Shortly after reviewing a letter to the editor in this week’s pre-budget vote edition of The Newtown Bee, Legislative Council Chair Mary Ann Jacob reached out hoping to clarify what she believes is a lingering misconception regarding the council’s ability to add funds back if the school and/or town proposals fail at referendum April 22.
Ms Jacob said that while the issue of whether or not the council can add more money to either side appears to be a point of contention among a few residents, she is concerned that misinformation could still confuse budget voters, or worse, cause them to opt out of casting a budget ballot next Tuesday.
The concern was raised after a letter from longtime school supporter Kinga Walsh wrote that "Some residents want dollars added to the budget despite the charter language while other residents and elected officials say it cannot be done at all..."
Ms Walsh's letter goes on to state: "Despite being a part of the effort to have $240,000 added back after a $1 million reduction a few years ago, this year’s unprecedented budget level and the fact that there is a lot of pressure from many other resident groups to reduce the budgets overall, getting the necessary majority or super majority vote from the Legislative Council (LC) to have dollars added is highly unlikely if not impossible."
Ms Jacob said it is critical for residents and taxpayers to understand the fine print in Newtown's Charter, which only empowers the council to add back funds up to the amount originally requested by the Boards of Education and Selectmen. This year's budget is somewhat of an anomaly because after the Boards of Education and Selectmen made their final requests, the Board of Finance added funds to both budget lines.
Prior to unanimously recommending the 2014-15 busget proposal to the council, the finance board added $279,380 to the selectmen’s budget request to accommodate the hiring of school security officers (SSOs), and added $400,000 to infuse the town employees' self-insured health plan’s fund balance to cushion against anticipated rate and claims increases next year.
That expense was split proportionately based on participants, with $300,000 being added to the school district budget, and $100,000 being added to the selectmen’s budget.
In Section 6-13 of the Newtown Charter, it states the council "may increase any item in [the] budget or add items...on a two‑thirds affirmative vote...only to the extent that such items were included in the budgets proposed by the Board of Selectmen and the Board of Education and provided further that any increase in said budget shall not be in excess of the amount for said item in the budgets proposed by the Board of Selectmen and the Board of Education."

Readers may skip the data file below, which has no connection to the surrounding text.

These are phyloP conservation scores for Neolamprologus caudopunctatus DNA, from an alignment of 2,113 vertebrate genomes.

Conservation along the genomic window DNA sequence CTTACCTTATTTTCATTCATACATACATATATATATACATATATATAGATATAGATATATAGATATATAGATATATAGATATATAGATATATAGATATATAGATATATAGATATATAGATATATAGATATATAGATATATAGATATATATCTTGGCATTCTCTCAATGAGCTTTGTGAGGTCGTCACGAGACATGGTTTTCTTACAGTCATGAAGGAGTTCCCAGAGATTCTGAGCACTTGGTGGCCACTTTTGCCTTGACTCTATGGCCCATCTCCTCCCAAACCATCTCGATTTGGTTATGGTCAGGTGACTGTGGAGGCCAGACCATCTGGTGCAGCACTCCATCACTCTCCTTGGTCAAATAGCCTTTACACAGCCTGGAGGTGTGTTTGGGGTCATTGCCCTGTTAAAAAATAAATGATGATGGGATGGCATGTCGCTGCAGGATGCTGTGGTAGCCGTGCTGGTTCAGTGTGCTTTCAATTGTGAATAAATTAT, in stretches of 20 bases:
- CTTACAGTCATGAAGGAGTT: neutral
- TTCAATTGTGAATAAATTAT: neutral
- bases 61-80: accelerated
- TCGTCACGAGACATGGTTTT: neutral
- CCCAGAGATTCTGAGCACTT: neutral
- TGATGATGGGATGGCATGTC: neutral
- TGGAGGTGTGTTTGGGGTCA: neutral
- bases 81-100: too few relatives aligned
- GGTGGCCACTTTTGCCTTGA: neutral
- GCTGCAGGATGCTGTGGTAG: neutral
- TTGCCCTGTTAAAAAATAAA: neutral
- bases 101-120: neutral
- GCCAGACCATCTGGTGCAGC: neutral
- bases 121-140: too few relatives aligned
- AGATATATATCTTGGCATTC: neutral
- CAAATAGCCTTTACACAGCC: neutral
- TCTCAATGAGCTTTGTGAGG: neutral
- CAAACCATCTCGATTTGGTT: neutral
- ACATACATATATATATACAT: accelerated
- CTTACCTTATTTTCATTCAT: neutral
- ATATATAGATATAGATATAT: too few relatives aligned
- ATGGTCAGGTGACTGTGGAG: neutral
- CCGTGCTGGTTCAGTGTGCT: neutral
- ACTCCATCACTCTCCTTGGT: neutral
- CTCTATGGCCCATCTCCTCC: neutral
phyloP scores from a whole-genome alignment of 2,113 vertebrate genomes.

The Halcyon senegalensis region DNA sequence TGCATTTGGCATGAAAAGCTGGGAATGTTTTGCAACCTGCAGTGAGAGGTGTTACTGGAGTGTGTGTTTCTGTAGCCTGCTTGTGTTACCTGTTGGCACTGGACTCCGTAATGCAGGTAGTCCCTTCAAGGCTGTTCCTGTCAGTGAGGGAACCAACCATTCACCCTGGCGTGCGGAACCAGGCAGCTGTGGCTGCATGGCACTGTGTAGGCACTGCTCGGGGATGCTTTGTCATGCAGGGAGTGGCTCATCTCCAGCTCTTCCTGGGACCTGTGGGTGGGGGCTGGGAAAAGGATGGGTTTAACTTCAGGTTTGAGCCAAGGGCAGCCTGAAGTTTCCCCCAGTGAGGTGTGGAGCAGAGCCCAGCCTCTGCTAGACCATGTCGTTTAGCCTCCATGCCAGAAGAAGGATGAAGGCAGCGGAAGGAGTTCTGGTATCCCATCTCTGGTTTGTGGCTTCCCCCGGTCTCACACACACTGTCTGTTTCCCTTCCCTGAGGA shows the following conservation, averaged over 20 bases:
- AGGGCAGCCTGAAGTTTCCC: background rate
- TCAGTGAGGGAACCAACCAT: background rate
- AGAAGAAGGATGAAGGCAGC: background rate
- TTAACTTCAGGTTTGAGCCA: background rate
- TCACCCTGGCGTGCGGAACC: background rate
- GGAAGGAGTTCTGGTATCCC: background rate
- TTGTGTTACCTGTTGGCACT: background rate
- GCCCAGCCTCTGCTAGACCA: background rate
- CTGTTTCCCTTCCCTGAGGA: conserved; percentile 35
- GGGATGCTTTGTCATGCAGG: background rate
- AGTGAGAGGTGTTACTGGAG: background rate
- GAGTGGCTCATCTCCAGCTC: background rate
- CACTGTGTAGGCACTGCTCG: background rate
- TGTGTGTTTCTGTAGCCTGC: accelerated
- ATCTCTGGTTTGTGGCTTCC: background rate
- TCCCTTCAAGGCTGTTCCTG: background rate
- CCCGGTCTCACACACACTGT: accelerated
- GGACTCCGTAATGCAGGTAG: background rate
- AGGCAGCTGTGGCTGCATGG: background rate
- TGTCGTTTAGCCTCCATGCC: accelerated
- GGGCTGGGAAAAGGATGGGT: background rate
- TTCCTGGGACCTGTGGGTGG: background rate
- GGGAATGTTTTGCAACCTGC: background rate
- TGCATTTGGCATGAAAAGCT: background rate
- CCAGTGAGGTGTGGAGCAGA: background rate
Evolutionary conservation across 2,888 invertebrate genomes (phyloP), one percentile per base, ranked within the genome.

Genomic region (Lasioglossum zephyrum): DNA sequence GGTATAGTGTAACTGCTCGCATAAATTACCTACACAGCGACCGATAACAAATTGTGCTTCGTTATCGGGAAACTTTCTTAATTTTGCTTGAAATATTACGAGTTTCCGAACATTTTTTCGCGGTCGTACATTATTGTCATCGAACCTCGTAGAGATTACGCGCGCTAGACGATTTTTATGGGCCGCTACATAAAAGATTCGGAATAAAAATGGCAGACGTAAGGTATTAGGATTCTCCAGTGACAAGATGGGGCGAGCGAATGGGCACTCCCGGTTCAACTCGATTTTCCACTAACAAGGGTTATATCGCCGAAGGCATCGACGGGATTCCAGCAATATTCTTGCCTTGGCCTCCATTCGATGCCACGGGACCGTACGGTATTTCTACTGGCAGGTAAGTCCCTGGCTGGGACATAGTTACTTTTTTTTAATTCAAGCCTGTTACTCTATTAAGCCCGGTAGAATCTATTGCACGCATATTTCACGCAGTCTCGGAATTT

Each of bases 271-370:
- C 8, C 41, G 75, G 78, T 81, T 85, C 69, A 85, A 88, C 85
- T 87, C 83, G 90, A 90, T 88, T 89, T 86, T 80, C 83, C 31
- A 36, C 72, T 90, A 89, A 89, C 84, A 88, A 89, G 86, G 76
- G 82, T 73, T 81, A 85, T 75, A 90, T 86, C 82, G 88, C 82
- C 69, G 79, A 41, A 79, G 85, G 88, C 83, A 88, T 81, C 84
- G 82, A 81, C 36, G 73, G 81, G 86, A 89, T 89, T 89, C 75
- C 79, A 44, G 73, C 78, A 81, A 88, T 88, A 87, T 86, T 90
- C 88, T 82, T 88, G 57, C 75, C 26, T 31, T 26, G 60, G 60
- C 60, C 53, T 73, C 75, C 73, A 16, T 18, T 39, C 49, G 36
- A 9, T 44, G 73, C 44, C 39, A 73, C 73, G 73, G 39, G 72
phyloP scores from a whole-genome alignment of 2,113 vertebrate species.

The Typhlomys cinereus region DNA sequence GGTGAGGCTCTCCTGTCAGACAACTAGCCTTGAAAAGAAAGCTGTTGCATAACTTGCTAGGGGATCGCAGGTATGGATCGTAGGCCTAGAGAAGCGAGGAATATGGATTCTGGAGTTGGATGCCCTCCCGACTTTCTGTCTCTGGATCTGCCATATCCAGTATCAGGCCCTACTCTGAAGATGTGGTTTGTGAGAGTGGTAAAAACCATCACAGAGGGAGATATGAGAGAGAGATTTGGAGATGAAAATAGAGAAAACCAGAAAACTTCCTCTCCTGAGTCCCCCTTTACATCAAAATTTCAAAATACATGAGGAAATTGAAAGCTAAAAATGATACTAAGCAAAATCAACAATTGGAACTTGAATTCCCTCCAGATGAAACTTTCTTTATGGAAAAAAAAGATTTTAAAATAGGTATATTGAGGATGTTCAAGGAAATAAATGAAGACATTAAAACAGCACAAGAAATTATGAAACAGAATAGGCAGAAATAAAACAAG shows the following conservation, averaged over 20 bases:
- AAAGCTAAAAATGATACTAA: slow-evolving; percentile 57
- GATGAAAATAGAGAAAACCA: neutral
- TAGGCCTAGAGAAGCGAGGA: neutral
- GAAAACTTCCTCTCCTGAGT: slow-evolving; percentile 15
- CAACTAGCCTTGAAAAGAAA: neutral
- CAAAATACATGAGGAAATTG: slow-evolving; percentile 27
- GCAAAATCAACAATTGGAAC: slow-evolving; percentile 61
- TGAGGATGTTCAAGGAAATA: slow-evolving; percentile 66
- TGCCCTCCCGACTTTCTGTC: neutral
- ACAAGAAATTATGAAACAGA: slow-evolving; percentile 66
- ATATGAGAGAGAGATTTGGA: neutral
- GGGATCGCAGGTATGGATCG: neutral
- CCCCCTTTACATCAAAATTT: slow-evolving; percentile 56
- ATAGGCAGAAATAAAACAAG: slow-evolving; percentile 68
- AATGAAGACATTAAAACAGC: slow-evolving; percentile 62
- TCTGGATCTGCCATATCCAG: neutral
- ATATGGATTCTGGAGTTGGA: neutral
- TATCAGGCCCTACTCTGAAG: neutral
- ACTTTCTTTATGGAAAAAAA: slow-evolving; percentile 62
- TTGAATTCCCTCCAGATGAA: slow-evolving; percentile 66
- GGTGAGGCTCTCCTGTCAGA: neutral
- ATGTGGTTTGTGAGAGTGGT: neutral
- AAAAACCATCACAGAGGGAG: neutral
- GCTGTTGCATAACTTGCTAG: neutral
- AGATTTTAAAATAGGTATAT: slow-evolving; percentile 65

"Because the budget request going to referendum April 22 is more than was originally requested by the Boards of Selectmen and Education, the only council option if [either or both] proposals fail is to leave it the same or reduce it," Ms Jacob said.
The council chair said the charter is purposeful in its directive.
"The town and school administrations are the experts, so they request the budget they believe best serves the town. When the finance board or the council act to reduce either or both of those requests, they are acting as the fiscal authority on behalf of taxpayers," Ms Jacob said.
"That's why the state prevents even the fiscal authorities in municipalities from making line item reductions in school district budgets," she added. "Reductions made in the process of finance or council deliberations are financial decisions made either because there is new information — like in the case of the SSOs or the health plan allocations — or because the majority on either or both boards believes the requested amounts will not pass at referendum and they act to send voters a budget request they believe will pass."
Ms Jacob said she is very grateful for the work and advocacy Ms Walsh and many other residents put forth during the budget process. But the council official said circulating hypothetical or incorrect information in letters to the newspaper, via social networks, or e-mail chains ahead of a budget referendum can confuse voters weighing their decision at the polling place, or deciding whether to vote or not.
"This year the budget process is different than any budget in recent history for several reasons, and voters should have the facts," Ms Jacob said. "The charter installs a series of checks and balances when it comes to the budget process. That has meaning and it works."
The council chair also claified that even if either or both budgets fail, and the advisory questions advise that most voters believe the requested amounts were too low — the charter directive trumps the advisory opinions of voters.
"The budgets going before voters April 22 are as good as they are going to get in terms of the bottom lines," Ms Jacob said. "Any public implication that we can add money back proves there are still some misinformed taxpayers out there."